The Idiot – A Book Review and Summary of the Great Dostoevsky Novel

Another of Dostoevsky’s great novels, The Idiot concerns one, good-natured young man caught up in the midst of an immoral, unscrupulous society in 19th century Russia. It contains Dostoevsky’s signature dialogue discussing a whole range of issues and philosophies, and all in the backdrop of a highly interesting story; there are highly entertaining sub-stories, dinner-party tales and all sorts of other anecdotes that will have you chuckling; there are also discussions of such issues as capital punishment, suicide and war, which gives the book a darker edge to it. It is also, like all of Dostoevsky’s other novels, a highly informative discourse into the realities of Russian life in the 19th century.

Lack of originality, everywhere, all over the world, from time immemorial, has always been considered the foremost quality and the recommendation of the active, efficient and practical man

The protagonist – Prince Myshkin – has just arrived back in Russia after 4 years abroad. He is a very trusting, benevolent character, who is unwilling to act immorally for social and financial advancement, something that all those around him do habitually, and thus gain wealth or increased social repute. The book serves to show that Myshkin is an ‘Idiot’ for being so upright, as the only consequence of this will be his exploitation by others and his exclusion from the material and reputable advantages of acting so crooked and predatory. So what follows is a story illustrating whether we should faithfully remain as good, honest people, or give in to temptation and vice and become self-interested people; this cognitive dissonance is something the majority of people face, so to see how it plays out through the imagination of someone so great as Dostoevsky is extremely interesting.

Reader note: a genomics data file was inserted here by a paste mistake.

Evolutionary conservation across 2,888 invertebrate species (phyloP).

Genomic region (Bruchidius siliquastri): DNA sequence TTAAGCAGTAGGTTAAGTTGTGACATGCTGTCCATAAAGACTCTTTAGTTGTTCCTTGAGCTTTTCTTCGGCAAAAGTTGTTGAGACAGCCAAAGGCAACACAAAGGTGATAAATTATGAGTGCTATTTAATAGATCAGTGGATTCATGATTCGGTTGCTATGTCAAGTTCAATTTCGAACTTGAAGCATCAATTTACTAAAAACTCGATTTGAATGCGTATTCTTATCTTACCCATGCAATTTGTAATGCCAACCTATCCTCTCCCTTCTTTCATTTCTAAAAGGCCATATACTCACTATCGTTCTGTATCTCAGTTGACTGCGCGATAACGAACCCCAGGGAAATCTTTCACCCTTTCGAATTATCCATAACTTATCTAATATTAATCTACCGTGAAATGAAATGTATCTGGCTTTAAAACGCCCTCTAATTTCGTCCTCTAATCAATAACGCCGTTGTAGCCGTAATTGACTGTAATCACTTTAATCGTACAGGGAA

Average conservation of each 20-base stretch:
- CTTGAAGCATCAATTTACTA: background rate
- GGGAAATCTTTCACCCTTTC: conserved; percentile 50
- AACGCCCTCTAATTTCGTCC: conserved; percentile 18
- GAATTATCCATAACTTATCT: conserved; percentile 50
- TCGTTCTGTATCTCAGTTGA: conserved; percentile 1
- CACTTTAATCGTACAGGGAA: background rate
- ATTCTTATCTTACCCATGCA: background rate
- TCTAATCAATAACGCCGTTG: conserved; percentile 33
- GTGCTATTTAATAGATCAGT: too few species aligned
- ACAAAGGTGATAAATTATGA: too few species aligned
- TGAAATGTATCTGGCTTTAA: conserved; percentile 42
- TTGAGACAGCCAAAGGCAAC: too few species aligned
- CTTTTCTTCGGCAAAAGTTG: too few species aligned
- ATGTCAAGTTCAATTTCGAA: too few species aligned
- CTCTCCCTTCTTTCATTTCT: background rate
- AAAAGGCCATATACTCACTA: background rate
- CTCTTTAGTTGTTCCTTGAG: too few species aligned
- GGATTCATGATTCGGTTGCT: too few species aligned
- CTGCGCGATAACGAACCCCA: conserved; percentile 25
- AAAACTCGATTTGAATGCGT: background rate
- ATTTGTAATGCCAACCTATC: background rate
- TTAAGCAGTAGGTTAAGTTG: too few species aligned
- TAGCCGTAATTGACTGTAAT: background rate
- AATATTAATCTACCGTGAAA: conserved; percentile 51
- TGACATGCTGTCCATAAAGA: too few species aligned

But I’ll add though that there is something at the bottom of every new human thought, every thought of genius, or even every earnest thought that springs up in any brain, which can never be communicated to others, even if one were to write volumes about it and were explaining one’s idea for thirty-five years; there’s something left which cannot be induced to emerge from your brain, and remains with you for ever; and with it you will die, without communicating to anyone perhaps, the most important of your ideas.

It is essentially a fictional (but none less veritable) account of light against darkness, embodied in the angelic Myshkin and the knavish Rogozhin respectively. And I doubt the reader will be prepared for the ending that is in store for them. All in all, The Idiot is classic Dostoevsky; anyone that has read his other works should definitely be interested in this; anyone who has never encountered him before is hugely recommended to pick up one of his works, and The Idiot is a great book to start you off.

Don’t let us forget that the causes of human actions are usually immeasurably more complex and varied than our subsequent explanations of them

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